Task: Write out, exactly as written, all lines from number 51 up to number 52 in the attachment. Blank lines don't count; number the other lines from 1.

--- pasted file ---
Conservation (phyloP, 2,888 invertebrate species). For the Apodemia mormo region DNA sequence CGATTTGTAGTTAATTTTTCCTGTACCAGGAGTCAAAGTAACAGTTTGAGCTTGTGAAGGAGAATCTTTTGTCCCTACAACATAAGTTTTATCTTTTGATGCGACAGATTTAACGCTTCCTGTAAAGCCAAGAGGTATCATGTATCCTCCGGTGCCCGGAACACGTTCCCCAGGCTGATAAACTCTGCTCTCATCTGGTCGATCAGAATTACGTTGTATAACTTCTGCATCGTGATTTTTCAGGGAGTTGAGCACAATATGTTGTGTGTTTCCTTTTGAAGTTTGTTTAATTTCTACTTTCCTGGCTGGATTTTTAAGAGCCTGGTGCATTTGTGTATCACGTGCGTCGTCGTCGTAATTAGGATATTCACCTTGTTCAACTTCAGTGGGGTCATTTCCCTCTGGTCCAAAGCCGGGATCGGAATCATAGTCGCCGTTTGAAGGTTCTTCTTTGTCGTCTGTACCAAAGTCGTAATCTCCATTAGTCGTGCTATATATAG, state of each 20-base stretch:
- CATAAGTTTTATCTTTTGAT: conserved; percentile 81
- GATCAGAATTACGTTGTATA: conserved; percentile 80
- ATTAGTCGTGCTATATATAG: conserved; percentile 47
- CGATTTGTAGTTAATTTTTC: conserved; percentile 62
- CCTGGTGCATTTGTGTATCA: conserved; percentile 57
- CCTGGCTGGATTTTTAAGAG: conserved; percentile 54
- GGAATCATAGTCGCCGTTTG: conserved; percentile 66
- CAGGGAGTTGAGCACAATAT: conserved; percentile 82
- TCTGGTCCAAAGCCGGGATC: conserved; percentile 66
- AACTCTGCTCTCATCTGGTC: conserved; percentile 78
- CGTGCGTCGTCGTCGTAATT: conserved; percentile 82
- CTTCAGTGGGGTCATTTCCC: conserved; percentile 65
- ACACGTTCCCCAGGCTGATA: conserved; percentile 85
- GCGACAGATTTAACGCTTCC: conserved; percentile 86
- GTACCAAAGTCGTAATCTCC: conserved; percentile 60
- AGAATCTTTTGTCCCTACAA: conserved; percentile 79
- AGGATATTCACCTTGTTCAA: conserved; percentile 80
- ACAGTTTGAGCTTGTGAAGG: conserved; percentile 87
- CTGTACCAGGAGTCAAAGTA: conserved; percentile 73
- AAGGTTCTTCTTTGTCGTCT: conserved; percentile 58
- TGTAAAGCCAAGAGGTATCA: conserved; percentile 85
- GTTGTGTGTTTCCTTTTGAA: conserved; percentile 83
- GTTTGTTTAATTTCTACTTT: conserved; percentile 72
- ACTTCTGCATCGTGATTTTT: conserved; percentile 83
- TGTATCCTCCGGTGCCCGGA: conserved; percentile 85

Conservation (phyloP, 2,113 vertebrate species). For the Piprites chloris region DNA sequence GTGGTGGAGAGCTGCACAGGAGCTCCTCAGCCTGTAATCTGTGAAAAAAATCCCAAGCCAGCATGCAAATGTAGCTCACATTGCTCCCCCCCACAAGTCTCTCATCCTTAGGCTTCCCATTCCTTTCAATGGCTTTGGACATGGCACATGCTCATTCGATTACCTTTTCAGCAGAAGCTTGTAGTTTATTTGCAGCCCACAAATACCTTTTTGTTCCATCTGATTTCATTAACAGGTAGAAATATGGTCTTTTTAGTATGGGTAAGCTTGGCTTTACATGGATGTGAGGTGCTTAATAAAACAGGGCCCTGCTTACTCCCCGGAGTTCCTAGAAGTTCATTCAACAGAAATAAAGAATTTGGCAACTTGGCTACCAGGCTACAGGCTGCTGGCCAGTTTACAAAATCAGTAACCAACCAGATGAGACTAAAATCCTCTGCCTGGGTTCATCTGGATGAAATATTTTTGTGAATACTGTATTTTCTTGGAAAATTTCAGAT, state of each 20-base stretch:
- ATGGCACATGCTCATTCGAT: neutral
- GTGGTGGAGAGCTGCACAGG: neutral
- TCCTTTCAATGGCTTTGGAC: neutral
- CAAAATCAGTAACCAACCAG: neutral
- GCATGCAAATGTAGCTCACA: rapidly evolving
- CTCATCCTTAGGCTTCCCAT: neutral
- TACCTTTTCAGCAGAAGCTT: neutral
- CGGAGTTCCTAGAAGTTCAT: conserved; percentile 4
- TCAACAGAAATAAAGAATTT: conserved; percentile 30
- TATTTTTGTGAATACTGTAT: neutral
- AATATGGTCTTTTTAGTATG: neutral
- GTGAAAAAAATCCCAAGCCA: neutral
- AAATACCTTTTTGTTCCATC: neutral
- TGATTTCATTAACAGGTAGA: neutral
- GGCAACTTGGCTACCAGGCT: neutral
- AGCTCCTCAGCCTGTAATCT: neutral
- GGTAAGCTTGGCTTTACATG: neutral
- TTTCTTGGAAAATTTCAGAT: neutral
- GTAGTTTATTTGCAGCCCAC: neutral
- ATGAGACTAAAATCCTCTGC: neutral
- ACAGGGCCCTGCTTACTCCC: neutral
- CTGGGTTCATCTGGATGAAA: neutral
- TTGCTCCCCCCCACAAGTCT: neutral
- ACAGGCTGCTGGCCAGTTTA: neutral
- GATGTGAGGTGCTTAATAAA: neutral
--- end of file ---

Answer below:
- ACAGGCTGCTGGCCAGTTTA: neutral
- GATGTGAGGTGCTTAATAAA: neutral